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As Chinese electric vehicles go global, legacy automakers find reducing costs ‘is now more important than anything else’

Chen Yihang/VCG via Getty Images

BYD, an electric-vehicle maker in China that’s close to overtaking Tesla in global EV sales, shared a video earlier this year that sent shivers through the auto industry. The narrator urged China’s EV makers to “demolish the old legends and achieve new world-class brands.”

It isn’t impossible. A key advantage for Chinese EV makers as they go global is their dominance in the supply chain, which helps them keep costs low. BYD, for instance, owns the supply chain of its EV batteries, from the raw materials to the finished battery packs. It also designs its own semiconductors.

That cost advantage has those “old legends” of the auto industry nervous—and racing for answers as China’s cars reach consumers in Europe, Southeast Asia, Australia, and elsewhere.

"What we hear from carmakers today is, 'We don't need longer range, we want lower costs,'" Addionics CEO Moshiel Biton told Reuters. His startup makes it easier to produce high-performance batteries at a lower cost.

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And OneD Battery Sciences CEO Vincent Pluvinage told the news wire that on recent visits with European carmakers, every meeting began with the same refrain: "'Reducing costs is now more important than anything else.'"

Bill Ford Jr., executive chairman of Ford Motor, warned about China’s EV makers earlier this year, saying, “They developed very quickly, and they’ve developed them in large scale, and now they are exporting.” U.S. automakers, he added, are “not quite yet ready” to compete against them.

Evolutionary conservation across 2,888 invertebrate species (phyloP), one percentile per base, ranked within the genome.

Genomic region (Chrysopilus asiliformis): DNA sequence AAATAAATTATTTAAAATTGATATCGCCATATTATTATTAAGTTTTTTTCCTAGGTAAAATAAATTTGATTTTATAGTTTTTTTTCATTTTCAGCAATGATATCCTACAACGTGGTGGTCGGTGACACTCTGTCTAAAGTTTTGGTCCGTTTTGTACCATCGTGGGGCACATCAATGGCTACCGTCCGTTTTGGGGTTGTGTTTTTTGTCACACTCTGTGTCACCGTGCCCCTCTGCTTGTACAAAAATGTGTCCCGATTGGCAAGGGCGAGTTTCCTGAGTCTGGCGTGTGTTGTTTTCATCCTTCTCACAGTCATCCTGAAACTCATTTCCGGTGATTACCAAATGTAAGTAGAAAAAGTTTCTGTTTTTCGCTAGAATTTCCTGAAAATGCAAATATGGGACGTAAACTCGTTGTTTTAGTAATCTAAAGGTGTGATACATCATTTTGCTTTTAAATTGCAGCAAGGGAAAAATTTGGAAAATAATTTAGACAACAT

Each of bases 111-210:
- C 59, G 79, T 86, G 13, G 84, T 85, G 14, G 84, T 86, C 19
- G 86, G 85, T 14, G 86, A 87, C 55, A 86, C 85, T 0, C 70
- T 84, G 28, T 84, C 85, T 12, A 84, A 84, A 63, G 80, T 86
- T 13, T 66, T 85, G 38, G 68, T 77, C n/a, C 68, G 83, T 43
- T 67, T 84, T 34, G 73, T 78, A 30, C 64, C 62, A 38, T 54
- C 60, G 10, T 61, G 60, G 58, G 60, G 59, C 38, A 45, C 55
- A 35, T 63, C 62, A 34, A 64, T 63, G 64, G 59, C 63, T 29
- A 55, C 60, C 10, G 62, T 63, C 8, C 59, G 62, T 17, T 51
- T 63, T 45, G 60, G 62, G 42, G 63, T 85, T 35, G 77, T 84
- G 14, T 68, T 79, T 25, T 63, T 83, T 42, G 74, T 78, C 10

In America, subsidies in the Inflation Reduction Act offer carmakers some protection from Chinese EVs. “But they will come here we think at some point and we need to be ready,” Ford said.

“We see the Chinese as the main competitor, not GM or Toyota,” Ford CEO Jim Farley said at a finance event in May, looking ahead to an EV future. “The Chinese are going to be the powerhouse.”

Indeed, 2023 is set to be the year that China overtakes Japan as the world’s top exporter of cars.

Not that it’s always gone smoothly. In Australia, an inexpensive EV sold by Great Wall China was recently recalled, with drivers warned that a charging flaw “will increase the risk of serious injury or death.”

But Tesla CEO Elon Musk has gone from laughing at the quality of BYD cars in 2011 to admitting they’re “highly competitive” earlier this year to saying "Chinese car companies are extremely competitive" at the recent New York Times Dealbook summit.

Other Chinese EV makers include Nio, Xpeng, and Li Auto.

In Europe, inexpensive Chinese EVs have already arrived. BYD's Dolphin hatchback starts at $33,000 in Britain, according to Reuters, or nearly 30% below the VW ID.3 hatchback’s starting price.

But even cheaper models will arrive. Earlier this year in China, BYD launched an EV called the Seagull with a cutthroat price of about $11,000. It’s quickly become one of the best-selling EVs domestically. The Seagull and similar vehicles from China could prove to be a disruptive force in overseas markets.

"Automakers are really now only turning to affordable vehicles, knowing they've got to or they will lose out to Chinese manufacturers,” Andy Palmer, chairman of Brill Power, a UK company that boosts EV battery management system performance, told Reuters.

Tesla plans to build a 25,000-euro ($26,893) car at its factory near Berlin. “We have to make our cars more affordable,” Musk said during an investor call in October.

At the Dealbook summit, Musk said, “China is super good at manufacturing, and the work ethic is incredible.” He even suggested that Chinese automakers might actually, as BYD put it, “demolish the old legends.”

“There’s a lot of people out there who think that the top 10 car companies are going to be Tesla followed by nine Chinese car companies,” he said. “I think they might not be wrong.”

This story was originally featured on Fortune.com